Latitude: 
38° 58' South
Longitude: 
141° 30' East
Conditions: 
E.Wind: Sou West at 15 Kts, Temp:15c, Cloud:3/8.
Overnight the watches were busy completing their second climb
aloft. The majority of the Youth Crew were successful in reaching the
Topsail and T'Gallant yards. The remaining time on watch was spent
learning to tie some of the more important knots used onboard, and
completing the full value contract. This involves agreeing to a basic
standard of behaviour so as to ensure that all hands gain the maximum
benefit from the voyage.

At 0630 all hands were piped on deck for early morning activity.
This involved a brisk power walk around the upper deck, followed by
XO Dion leading us in an activity designed to help learn each others
names. Breakfast and a 90 second shower followed. At 0800 the
ceremony of colours was carried out complete with the singing of the
national anthem. XO Dion led the morning brief off with a rundown of
the day's program. Chef Speedy and Engineer Horto briefed the Youth
Crew on the do's and don'ts of their parts-of-ship. Salty Sea Dog
Phil gave an animated description of the nautical origins of some
everyday sayings. Morning brief was followed by happy hour and before
long the ship was cleaned fore-and -aft.

After morning tea (Thanks Speedy) Captain Safety and her assistant
Miss EPIRB gave a detailed hands-on briefing of the Ship's safety
equipment. This involved liferafts, smoke markers, Electronic
Position Indicating Radio Beacons and a myriad of other gear. Next on
the schedule was the deck safety and line handling lecture. Prior to
sailing, it is important that the Youth Crew have a basic
understanding of how to handle the different lines, and what is
required of them when setting and furling sails.

After lunch it was time to weigh anchor and get underway. Once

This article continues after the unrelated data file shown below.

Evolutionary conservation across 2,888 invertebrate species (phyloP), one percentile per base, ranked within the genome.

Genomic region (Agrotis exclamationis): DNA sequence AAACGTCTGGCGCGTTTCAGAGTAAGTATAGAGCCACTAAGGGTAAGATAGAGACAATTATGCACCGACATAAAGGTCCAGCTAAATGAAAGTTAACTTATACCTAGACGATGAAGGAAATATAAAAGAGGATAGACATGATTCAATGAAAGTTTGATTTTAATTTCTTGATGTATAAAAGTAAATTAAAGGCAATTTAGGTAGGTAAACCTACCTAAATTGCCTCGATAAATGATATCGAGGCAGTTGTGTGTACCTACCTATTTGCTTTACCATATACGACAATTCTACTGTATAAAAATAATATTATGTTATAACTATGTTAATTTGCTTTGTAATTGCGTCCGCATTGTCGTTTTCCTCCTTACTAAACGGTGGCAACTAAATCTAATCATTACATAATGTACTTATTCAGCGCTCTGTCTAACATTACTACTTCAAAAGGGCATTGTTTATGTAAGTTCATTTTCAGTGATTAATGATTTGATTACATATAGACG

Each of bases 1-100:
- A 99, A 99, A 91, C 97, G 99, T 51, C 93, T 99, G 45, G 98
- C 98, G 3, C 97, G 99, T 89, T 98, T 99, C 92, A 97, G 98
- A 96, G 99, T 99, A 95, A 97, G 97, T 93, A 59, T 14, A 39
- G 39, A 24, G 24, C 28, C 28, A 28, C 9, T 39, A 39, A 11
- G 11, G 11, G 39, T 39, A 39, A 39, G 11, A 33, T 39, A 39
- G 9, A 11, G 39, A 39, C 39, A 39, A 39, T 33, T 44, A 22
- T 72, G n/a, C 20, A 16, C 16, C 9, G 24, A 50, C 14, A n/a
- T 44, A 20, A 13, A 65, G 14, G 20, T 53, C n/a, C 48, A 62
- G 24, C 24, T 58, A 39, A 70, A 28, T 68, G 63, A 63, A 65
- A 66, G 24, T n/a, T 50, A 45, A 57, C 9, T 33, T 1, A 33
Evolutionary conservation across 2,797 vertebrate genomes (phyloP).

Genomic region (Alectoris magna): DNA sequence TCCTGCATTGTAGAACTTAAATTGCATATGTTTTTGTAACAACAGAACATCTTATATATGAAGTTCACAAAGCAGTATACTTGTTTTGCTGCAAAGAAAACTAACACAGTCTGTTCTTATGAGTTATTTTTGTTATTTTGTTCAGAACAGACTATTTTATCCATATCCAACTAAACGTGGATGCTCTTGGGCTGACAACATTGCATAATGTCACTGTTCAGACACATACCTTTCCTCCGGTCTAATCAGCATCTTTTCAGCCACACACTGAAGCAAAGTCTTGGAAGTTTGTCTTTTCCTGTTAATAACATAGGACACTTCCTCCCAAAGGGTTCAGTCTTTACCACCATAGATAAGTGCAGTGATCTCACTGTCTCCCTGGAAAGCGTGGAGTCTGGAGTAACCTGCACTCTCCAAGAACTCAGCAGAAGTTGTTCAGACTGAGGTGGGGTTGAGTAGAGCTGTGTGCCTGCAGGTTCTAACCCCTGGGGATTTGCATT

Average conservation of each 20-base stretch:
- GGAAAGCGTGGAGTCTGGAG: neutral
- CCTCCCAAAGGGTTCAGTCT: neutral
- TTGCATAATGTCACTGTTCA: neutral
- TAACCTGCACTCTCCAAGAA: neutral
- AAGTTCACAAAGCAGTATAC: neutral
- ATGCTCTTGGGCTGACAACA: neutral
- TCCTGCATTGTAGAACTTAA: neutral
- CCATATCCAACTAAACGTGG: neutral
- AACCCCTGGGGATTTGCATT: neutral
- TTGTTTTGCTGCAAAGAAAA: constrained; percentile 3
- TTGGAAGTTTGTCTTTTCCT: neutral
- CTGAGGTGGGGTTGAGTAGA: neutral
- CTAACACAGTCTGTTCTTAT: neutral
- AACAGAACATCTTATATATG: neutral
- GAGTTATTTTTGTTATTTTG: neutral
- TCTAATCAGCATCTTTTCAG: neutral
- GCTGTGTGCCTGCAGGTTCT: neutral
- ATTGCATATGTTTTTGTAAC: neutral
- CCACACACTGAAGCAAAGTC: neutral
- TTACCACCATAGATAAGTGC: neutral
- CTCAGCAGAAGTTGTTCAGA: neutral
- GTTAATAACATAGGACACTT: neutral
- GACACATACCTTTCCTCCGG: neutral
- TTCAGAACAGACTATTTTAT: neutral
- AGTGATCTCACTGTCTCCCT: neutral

clear of Portland harbour practical training in sail setting and
furling helped to reinforce the earlier theoretical lessons, as well
as enhance the level of teamwork that is already starting to develop.
The last activity of the day was tacking drills. The Youth Crew were
exercised in tacking the ship several times. If it becomes necessary
to tack YOUNG ENDEAVOUR tonight, they will know where to close up and
what is expected of them.

It was a very tired Youth Crew that Captain John spoke to upon
completion of tacking drills. They have been bombarded by strange
terminology, a hectic pace and a million details to remember. All of
this on a moving platform where there is virtually no personal space.
Fatigue and seasickness have already begun to take there toll but the
Youth Crew have agreed to accept all challenges they will face during
the voyage. Overnight we will make ground to the west towards our
next anchorage.

YOUNG ENDEAVOUR Fact File: There are over ninety seperate lines
used to sail the ship. To assist in working these lines, mechanical
advantage is gained either by hand winches or block and tackles. This
allows a relatively small number of hands to safely manage the huge
forces generated in the sails by the wind.

YOUNG ENDEAVOUR Glossary: Tackle- A purchase in which two or more
blocks are used to multiply the power exerted in a line. Block- A
wooden or metal case in which one or more sheaves are fitted. They
are used for various purposes in a ship, either as part of a purchase
to increase mechanical advantage applied to lines, or to lead them to
a convenient position for handling.

Thought of the Day: Man is so made that when anything fires his
soul....impossibilities vanish. La Fontaine


Yours, Aye

John Cowan
CMDRE, RAN